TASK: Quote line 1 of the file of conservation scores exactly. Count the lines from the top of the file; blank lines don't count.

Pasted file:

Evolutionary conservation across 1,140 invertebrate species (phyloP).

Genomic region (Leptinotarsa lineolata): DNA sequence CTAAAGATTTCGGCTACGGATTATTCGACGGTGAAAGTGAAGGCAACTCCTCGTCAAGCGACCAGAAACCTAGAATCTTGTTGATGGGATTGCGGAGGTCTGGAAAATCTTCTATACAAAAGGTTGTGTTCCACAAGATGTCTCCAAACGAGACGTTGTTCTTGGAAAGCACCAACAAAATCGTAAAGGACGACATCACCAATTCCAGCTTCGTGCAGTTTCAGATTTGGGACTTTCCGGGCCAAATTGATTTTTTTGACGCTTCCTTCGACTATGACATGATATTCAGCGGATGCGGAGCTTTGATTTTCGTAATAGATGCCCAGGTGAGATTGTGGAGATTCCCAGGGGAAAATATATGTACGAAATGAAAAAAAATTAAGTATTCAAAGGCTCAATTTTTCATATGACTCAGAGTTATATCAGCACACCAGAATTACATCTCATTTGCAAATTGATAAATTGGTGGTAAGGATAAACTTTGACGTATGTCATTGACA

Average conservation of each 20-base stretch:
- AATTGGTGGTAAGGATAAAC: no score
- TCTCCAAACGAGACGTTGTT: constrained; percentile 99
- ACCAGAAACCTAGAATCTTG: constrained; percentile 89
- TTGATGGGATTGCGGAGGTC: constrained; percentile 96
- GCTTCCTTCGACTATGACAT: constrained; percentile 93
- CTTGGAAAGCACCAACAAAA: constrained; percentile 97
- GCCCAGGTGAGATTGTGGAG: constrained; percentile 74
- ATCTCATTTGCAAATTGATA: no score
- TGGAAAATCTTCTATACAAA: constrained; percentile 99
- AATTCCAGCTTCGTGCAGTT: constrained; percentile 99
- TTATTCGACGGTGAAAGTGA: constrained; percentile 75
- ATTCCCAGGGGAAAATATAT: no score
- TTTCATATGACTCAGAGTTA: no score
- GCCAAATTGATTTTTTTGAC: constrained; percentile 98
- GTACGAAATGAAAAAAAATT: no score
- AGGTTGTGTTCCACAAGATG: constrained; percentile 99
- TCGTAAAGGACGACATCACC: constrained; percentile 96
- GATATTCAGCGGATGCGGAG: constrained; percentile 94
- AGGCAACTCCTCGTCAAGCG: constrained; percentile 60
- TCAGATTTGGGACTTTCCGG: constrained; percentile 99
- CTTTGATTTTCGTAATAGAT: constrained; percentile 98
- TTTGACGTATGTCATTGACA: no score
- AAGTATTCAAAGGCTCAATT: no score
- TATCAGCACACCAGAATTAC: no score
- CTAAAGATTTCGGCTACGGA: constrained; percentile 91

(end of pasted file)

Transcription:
Evolutionary conservation across 1,140 invertebrate species (phyloP).